“It was my first (position) of the day. I had just come from my daughter’s birthday party and my mind was not on ATC,” or air traffic control.
That’s what a controller at Blue Grass Airport wrote in a March 2004 report in which he or she described directing an incoming B737 into the path of an outgoing plane that holds from 68 to 74 passengers.
The controller realized the mistake - as did the pilots who saw each other - and got them on separate paths before they crashed into each other. But the controller knew he or she had “messed up big time” and filed the report explaining what happened with NASA’s Aviation Safety Reporting System.
“I was very lucky that ACR Y (aircraft Y) saw ACR X (aircraft X),” wrote the controller, whose name was redacted from the report.
“I hope this helps, I was very complacent and not busy at all. This scared me and all within 3 mins (minutes) of sitting down. Like I said, my mind was still at my little girl’s birthday party.”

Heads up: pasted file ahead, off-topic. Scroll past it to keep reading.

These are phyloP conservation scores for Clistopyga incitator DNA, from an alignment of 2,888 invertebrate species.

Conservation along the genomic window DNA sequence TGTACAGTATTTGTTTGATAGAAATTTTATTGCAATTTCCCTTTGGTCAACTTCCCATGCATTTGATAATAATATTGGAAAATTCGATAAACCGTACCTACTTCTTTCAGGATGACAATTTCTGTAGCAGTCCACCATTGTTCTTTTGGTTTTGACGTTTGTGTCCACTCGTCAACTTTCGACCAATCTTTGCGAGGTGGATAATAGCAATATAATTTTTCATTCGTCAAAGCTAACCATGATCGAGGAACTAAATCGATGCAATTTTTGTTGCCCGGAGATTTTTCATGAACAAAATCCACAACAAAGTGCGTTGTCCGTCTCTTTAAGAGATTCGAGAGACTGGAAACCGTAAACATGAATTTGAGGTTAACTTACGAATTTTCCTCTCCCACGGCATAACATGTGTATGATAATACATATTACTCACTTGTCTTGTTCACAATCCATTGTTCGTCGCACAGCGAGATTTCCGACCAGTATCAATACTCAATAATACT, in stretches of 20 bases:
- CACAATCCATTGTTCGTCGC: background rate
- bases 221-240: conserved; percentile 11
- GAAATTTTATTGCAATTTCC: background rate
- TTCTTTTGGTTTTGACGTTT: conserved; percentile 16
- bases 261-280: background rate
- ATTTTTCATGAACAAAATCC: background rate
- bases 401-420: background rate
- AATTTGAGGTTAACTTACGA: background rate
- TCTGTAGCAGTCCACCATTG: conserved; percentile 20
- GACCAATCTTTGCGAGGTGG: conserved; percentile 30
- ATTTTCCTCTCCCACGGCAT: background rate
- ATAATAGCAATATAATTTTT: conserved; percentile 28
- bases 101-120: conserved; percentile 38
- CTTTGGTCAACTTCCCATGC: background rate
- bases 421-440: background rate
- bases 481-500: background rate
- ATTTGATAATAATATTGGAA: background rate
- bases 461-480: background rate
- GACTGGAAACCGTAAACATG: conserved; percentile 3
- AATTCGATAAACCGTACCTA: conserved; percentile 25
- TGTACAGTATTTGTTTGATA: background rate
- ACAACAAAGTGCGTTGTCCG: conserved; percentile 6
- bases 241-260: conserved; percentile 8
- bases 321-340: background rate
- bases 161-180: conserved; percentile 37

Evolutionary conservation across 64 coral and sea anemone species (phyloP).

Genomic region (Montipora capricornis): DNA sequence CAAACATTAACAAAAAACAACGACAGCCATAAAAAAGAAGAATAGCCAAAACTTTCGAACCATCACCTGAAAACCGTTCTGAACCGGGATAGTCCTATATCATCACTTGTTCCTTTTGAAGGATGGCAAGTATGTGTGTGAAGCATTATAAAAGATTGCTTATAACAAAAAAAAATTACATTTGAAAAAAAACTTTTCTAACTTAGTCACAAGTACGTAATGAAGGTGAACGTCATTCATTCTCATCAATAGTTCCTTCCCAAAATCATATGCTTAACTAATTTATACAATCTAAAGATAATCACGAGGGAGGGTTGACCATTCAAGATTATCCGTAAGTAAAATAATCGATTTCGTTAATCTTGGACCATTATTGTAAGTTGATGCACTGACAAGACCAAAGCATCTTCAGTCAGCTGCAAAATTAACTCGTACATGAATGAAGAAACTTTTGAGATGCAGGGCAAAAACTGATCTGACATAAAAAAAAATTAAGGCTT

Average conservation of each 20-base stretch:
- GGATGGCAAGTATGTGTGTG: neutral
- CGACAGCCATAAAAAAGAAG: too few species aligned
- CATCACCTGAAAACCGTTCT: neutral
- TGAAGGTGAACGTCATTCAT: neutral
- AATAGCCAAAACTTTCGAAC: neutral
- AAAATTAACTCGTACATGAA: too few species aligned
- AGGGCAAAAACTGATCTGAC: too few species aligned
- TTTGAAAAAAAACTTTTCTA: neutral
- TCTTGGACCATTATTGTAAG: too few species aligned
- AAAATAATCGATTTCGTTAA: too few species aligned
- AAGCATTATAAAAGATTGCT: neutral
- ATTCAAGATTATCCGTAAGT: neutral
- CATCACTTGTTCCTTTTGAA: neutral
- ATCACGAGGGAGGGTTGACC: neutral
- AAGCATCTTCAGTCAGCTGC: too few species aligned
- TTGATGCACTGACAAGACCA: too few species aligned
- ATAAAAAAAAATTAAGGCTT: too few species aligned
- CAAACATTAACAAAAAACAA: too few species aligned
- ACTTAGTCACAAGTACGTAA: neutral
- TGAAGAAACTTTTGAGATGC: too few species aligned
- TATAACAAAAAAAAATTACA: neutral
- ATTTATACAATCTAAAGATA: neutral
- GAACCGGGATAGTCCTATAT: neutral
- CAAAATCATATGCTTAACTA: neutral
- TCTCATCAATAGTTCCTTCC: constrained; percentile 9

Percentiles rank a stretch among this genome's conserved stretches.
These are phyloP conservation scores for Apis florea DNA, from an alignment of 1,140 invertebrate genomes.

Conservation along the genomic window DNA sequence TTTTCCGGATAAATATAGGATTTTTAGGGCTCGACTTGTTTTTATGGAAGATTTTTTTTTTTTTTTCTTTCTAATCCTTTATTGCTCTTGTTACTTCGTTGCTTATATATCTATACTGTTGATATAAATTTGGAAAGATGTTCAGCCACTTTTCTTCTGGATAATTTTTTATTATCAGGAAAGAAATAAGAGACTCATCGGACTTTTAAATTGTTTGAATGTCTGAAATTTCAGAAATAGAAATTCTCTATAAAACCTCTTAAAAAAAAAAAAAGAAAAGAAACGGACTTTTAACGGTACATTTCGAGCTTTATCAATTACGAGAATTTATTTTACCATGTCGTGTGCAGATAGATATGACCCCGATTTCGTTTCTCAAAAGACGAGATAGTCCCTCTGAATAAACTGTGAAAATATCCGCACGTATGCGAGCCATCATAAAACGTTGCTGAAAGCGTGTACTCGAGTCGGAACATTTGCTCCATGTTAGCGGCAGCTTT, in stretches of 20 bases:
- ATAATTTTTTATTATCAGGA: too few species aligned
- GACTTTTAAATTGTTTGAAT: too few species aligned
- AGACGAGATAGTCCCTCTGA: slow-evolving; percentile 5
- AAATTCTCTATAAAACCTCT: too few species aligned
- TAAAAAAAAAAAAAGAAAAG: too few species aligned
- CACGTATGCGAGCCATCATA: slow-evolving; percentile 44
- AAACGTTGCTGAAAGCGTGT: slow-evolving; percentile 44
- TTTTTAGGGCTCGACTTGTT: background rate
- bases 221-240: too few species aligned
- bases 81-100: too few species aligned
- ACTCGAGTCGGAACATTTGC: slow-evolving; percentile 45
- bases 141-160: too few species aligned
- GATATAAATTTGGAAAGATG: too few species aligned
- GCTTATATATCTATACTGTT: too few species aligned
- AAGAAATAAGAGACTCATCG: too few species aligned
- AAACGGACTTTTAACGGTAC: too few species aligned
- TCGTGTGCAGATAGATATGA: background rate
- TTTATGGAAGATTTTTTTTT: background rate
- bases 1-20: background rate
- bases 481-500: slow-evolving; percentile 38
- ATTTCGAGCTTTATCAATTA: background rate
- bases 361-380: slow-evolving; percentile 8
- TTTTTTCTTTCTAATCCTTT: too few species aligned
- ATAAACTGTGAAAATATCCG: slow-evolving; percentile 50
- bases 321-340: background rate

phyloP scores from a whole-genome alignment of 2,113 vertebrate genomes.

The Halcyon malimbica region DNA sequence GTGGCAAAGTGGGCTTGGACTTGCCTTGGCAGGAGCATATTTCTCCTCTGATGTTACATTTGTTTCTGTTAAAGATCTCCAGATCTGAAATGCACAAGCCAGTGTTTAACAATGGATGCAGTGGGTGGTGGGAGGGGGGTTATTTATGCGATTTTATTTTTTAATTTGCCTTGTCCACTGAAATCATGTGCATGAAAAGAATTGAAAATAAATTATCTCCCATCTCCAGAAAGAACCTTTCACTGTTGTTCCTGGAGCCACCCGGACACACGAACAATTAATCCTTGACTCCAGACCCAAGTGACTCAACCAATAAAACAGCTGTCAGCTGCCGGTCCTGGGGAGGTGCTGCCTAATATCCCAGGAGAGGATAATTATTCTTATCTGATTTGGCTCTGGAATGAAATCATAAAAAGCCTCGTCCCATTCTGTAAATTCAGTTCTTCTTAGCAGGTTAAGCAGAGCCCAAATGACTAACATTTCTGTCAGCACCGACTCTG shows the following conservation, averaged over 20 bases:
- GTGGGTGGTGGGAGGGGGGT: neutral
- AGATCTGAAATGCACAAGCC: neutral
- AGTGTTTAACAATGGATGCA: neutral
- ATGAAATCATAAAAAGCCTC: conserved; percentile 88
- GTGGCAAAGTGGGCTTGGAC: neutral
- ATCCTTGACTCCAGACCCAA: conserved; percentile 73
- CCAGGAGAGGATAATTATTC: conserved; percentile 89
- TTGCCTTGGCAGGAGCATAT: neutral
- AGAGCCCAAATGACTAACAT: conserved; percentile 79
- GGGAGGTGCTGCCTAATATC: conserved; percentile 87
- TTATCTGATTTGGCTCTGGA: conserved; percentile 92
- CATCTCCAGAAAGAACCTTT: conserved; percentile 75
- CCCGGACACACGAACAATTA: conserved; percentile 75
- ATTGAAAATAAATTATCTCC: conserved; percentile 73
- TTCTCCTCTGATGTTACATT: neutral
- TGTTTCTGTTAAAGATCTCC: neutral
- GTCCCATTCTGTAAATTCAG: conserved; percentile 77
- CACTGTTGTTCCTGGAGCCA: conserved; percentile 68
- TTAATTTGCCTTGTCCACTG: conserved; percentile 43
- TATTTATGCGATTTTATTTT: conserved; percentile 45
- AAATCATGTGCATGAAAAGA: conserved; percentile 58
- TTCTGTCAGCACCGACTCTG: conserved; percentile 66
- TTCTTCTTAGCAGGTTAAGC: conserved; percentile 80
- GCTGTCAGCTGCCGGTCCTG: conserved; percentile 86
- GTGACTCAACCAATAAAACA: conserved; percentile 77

Pilots, controllers and others involved in aviation are trained to focus on their jobs, but it isn’t always possible.
And that’s one reason NASA maintains the Air Safety Reporting System data and analyzes it, said program director Linda J. Connell.
“We research the human factors to learn from what people can tell us,” she said.
This report is one of 99 filed voluntarily with the ASRS system about the Lexington airport or planes flying above Lexington. Of those, three reports indicate a near-miss in the air.
Near-miss is a very subjective term, said Dana Siewert, director of Aviation Safety at the University of North Dakota. What appears too close to one person may not be to another.
But in one of the reports about a near-miss between two planes above Lexington, the tower told one of the planes to “clb (climb), clb now.”
The pilot disconnected the auto-pilot and got out of the way.
“My guess would be that would be pretty close,” said Siewert.
Jim Burin, director of technical programs for the Flight Safety Foundation in Alexandria, Va., noted that there have been only six major accidents worldwide this year -- counting Comair 5191 -- out of about 17 million airplane departures.
But that also shows, Burin said, that mistakes still can happen despite all the technological aids available to air crews.
“In any accident, it’s a chain of events, not one single event,” he said. “In this case you had the controller and the lights and the taxiway and the air crew. Unfortunately, in a few instances, everything just lines up and something bad happens.”